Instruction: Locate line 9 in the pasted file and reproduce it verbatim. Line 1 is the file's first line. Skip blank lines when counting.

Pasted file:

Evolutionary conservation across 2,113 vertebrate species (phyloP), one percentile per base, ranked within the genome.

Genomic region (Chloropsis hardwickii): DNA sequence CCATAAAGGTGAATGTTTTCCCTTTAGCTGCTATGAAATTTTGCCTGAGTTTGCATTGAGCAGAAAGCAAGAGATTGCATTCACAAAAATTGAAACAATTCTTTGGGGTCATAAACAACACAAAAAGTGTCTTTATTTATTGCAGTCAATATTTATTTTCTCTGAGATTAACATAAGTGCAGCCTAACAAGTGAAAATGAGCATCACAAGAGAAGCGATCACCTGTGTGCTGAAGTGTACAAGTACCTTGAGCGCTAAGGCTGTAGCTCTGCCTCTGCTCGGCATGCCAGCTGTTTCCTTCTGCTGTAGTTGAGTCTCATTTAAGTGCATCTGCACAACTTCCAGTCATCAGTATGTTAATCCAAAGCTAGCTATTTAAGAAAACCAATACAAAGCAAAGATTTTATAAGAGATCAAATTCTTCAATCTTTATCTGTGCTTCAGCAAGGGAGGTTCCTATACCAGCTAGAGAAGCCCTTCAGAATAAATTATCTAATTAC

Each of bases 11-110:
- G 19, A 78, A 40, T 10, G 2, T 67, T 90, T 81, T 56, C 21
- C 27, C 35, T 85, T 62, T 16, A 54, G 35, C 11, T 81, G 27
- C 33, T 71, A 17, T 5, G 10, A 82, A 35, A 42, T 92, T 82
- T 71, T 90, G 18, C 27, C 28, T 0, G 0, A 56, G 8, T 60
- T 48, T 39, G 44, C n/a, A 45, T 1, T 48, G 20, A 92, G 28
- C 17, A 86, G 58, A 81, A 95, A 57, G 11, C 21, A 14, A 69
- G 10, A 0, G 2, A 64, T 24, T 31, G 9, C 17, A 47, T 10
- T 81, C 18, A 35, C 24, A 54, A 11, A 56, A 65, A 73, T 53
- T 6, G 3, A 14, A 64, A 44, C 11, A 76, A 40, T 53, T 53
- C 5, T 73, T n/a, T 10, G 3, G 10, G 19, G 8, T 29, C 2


- C 17, A 86, G 58, A 81, A 95, A 57, G 11, C 21, A 14, A 69